Abstract P062: Dietary Behavior Changes from Adolescence to Young Adulthood: Findings from Project EAT (Eating and Activity in Teens and Young Adults)
Introduction: Adolescence and young adulthood are important periods for the development of dietary behaviors. We hypothesized that as adolescents transitioned to young adulthood, breakfast consumption would increase and fast food and sugar-sweetened beverage (SSB) consumption would decrease.
Methods: Project EAT is a 10-year, population-based, longitudinal study of multiethnic Minnesotans, aged 11-18 at baseline (1999). Participants (n=1,581) reported their frequency of breakfast consumption, eating at fast food restaurants, and drinking SSBs at each of 3 survey periods: EAT-I in 1999, EAT-II in 2004, and EAT-III in 2009. We studied changes in dietary behaviors as participants aged from early/middle adolescence (EAT-I, ages 16-23) to late adolescence (EAT-II, ages 16-23) to young adulthood (EAT-III, ages 21-31). We estimated prevalences of behaviors with logistic regression adjusting for demographics, and weighted by a propensity-to-respond method to reflect the socio-demographic diversity of the full EAT-I sample (gender: 43% (n=680) male; race/ethnicity: 54% (854) white, 14% (221) black, 5.5% (87) Hispanic, 19% (300) Asian, 7.5% (119) mixed/other).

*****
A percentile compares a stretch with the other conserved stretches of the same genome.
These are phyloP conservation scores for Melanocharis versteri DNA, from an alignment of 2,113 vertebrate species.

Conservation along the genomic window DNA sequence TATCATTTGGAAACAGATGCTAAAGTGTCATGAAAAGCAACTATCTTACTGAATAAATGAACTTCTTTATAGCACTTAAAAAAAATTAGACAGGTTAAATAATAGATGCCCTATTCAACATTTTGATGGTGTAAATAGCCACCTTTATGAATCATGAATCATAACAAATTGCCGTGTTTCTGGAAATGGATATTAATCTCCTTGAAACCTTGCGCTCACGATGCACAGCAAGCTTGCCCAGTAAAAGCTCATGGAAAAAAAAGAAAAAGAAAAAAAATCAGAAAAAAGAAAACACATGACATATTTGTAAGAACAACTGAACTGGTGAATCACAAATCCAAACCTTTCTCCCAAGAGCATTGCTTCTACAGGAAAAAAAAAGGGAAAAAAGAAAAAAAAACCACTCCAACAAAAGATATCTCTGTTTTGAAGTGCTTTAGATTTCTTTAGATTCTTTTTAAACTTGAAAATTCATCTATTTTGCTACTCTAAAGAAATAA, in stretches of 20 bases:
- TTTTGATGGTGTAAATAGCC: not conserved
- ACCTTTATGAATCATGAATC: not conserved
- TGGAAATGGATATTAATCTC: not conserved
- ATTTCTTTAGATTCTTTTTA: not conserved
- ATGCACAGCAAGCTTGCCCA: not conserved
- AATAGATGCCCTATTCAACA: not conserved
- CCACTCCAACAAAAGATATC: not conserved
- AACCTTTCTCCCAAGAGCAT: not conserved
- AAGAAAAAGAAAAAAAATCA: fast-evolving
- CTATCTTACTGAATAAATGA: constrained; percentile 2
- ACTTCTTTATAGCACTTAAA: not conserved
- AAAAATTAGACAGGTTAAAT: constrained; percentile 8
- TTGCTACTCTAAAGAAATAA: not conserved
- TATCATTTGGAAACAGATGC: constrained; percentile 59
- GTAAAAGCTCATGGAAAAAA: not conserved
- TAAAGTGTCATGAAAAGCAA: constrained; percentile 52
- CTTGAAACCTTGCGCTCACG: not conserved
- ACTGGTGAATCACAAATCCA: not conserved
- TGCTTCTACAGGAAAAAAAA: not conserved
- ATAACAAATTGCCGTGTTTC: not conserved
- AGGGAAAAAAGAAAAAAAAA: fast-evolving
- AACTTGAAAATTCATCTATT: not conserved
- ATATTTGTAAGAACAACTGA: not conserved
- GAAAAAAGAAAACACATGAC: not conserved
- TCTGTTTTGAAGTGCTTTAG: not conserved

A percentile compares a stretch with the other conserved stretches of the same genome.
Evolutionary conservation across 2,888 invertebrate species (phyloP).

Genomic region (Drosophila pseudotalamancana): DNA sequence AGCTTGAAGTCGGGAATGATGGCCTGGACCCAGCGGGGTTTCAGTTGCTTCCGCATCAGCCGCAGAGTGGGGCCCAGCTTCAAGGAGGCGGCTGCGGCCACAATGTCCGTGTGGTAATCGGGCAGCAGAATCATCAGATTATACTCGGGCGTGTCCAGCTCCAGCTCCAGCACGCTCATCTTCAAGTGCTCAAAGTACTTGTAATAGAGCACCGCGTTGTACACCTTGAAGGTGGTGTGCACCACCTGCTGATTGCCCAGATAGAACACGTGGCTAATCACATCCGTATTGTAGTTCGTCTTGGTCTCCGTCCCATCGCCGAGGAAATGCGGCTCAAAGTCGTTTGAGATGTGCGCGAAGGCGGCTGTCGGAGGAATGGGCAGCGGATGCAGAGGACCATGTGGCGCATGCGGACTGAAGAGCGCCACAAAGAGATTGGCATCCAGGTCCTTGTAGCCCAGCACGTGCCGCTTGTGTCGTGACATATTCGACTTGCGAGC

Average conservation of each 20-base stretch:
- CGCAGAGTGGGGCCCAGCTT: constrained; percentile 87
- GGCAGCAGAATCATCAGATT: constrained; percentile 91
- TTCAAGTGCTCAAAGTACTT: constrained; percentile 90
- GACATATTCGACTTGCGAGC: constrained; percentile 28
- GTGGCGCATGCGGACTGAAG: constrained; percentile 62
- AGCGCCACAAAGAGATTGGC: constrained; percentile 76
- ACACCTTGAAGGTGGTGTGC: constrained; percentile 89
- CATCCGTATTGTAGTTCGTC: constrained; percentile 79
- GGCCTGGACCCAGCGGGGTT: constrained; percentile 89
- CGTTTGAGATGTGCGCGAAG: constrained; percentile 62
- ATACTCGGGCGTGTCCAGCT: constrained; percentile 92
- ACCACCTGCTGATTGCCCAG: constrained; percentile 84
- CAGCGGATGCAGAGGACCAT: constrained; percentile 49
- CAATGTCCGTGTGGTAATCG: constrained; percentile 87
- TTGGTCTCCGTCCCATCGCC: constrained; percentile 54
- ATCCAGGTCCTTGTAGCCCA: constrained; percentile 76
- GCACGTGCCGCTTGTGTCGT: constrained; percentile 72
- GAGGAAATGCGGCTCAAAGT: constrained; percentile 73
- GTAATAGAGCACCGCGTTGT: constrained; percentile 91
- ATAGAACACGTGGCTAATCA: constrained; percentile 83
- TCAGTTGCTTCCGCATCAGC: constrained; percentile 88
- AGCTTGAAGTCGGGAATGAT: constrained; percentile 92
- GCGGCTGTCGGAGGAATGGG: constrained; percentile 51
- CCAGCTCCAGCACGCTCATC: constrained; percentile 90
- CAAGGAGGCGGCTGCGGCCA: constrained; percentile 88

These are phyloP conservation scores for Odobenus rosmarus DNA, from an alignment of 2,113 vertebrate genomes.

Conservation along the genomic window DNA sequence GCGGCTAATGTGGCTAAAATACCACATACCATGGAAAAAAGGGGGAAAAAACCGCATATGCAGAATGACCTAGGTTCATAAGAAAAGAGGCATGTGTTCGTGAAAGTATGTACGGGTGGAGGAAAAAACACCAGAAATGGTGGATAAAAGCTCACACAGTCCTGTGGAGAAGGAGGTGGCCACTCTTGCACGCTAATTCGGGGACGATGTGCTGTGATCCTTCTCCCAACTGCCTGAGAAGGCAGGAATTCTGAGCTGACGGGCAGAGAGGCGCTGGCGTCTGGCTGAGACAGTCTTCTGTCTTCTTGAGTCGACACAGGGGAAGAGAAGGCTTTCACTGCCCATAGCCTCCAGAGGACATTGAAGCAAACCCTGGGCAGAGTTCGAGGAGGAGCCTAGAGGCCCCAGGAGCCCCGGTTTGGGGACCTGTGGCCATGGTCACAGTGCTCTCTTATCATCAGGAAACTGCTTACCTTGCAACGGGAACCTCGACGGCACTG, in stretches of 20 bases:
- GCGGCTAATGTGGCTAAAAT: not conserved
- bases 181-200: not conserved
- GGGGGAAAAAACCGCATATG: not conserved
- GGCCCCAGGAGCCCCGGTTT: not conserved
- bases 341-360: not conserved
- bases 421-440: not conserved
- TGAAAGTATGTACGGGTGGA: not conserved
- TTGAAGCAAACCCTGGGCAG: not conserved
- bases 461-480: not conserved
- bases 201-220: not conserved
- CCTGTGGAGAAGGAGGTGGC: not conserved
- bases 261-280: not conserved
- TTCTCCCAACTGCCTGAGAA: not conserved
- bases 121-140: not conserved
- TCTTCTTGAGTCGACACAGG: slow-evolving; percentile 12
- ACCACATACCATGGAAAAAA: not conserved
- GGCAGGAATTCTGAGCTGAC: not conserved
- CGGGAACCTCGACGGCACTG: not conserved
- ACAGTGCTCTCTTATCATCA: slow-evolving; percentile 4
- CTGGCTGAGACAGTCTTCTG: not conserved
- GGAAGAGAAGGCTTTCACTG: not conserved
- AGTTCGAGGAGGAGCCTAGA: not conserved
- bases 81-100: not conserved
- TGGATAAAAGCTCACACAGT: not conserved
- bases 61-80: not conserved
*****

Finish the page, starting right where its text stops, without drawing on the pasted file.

Results: Dietary behaviors changed significantly across the study period, with gender differences in the patterns of breakfast and fast food consumption (table). During the transition from late adolescence to young adulthood, regular breakfast consumption (5+ times/week) increased among both females and males, and frequent fast food consumption (3+ times/week) declined among females. Among males, regular breakfast consumption declined between early/middle adolescence and late adolescence. Daily SSB consumption declined from late adolescence to young adulthood.
Conclusion: Breakfast consumption increased and fast food and SSB consumption decreased during the transition from late adolescence to young adulthood. The possibility of gender differences in dietary changes merits further study.
|Project EAT-I (1999) Early/Middle Adolescence||Project EAT-II (2004) Late Adolescence||Project EAT-III (2009) Young Adulthood|
|Age range||11-18 years||16-23 years||21-31 years|
|Prevalence,% (95% CI)||Prevalence, % (95% CI)||Prevalence, % (95% CI)|
|Breakfast (5+ times/week)|
|Males2||43.6 (35.8-51.7)||31.2 (27.1-35.6)||44.3 (36.2-52.7)|
|Females||31.7 (25.4-38.8)||32.0 (28.4-35.7)||59.1 (51.3-66.4)|
|Fast food (3+ times/week)|
|Males3||21.7 (15.4-27.4)||30.6 (26.6-35.0)||25.3 (18.8-33.2)|
|Females||19.4 (14.5-25.5)||24.3 (20.9-28.0)||12.2 (8.5-17.3)|
|SSB (1+ servings/day)|
|Males4||57.4 (49.4-65.1)||53.4 (48.5-58.1)||30.6 (23.6-38.7)|
|Females||45.8 (38.4-53.3)||39.4 (35.7-43.3)||21.0 (15.8-27.2)|
- © 2012 by American Heart Association, Inc.